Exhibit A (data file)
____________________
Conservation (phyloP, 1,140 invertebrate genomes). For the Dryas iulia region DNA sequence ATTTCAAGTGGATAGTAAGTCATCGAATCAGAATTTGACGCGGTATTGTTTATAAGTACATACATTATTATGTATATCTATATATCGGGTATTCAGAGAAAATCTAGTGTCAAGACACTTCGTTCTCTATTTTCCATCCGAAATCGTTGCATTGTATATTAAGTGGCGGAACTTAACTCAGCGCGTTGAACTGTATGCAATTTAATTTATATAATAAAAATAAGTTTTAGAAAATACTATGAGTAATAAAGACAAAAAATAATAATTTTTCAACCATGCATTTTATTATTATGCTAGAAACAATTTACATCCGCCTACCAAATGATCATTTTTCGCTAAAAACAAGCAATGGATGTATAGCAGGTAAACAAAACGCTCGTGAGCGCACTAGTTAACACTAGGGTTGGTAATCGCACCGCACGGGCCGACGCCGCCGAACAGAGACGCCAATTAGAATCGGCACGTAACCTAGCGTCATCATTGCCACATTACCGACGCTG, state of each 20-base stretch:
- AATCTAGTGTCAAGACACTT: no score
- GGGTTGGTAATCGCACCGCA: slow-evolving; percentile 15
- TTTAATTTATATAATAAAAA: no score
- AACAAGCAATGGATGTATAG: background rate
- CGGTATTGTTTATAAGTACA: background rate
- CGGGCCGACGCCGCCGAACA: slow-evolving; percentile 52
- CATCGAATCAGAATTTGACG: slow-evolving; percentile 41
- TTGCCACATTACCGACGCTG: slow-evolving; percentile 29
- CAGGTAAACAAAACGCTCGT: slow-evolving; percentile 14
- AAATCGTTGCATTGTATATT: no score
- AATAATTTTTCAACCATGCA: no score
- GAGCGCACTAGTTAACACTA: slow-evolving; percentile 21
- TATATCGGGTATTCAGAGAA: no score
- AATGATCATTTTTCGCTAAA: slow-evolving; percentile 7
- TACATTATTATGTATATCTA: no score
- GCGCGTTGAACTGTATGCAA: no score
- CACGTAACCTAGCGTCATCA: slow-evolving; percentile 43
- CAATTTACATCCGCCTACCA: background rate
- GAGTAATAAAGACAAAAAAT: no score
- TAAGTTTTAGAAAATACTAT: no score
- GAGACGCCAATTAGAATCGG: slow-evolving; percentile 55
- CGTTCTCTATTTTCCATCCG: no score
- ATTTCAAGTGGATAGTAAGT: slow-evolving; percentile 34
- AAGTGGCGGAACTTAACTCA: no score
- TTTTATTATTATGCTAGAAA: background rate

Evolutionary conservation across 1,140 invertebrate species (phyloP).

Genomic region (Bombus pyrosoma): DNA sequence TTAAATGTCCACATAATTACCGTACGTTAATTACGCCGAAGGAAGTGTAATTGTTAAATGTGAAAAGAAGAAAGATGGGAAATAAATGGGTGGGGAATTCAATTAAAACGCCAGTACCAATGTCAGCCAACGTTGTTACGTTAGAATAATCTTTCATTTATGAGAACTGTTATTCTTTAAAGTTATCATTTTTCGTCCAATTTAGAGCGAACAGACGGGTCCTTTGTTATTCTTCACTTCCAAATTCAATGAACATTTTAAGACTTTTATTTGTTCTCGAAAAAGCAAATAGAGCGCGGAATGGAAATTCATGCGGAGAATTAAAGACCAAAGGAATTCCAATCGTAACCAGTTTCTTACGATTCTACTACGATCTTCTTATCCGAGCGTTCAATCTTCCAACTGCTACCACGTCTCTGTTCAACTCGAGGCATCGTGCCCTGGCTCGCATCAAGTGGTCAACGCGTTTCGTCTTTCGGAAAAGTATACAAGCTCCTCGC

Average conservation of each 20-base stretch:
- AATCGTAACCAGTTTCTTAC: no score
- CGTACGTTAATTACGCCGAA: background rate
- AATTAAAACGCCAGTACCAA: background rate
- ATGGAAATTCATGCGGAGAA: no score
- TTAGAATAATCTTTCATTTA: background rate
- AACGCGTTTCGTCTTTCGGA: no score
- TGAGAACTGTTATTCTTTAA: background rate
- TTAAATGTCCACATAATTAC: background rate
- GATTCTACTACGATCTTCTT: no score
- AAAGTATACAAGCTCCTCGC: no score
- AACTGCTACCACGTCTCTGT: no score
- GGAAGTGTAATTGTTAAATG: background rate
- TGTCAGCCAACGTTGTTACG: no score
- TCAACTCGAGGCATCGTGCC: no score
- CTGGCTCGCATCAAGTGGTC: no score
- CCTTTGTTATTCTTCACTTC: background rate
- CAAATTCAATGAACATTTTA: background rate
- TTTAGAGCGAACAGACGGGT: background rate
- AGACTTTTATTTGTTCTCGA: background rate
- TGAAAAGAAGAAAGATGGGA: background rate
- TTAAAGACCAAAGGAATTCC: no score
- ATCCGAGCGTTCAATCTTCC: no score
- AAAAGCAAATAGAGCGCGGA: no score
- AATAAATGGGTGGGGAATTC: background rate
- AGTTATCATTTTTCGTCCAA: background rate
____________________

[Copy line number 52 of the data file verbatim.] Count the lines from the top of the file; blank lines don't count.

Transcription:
- AAAAGCAAATAGAGCGCGGA: no score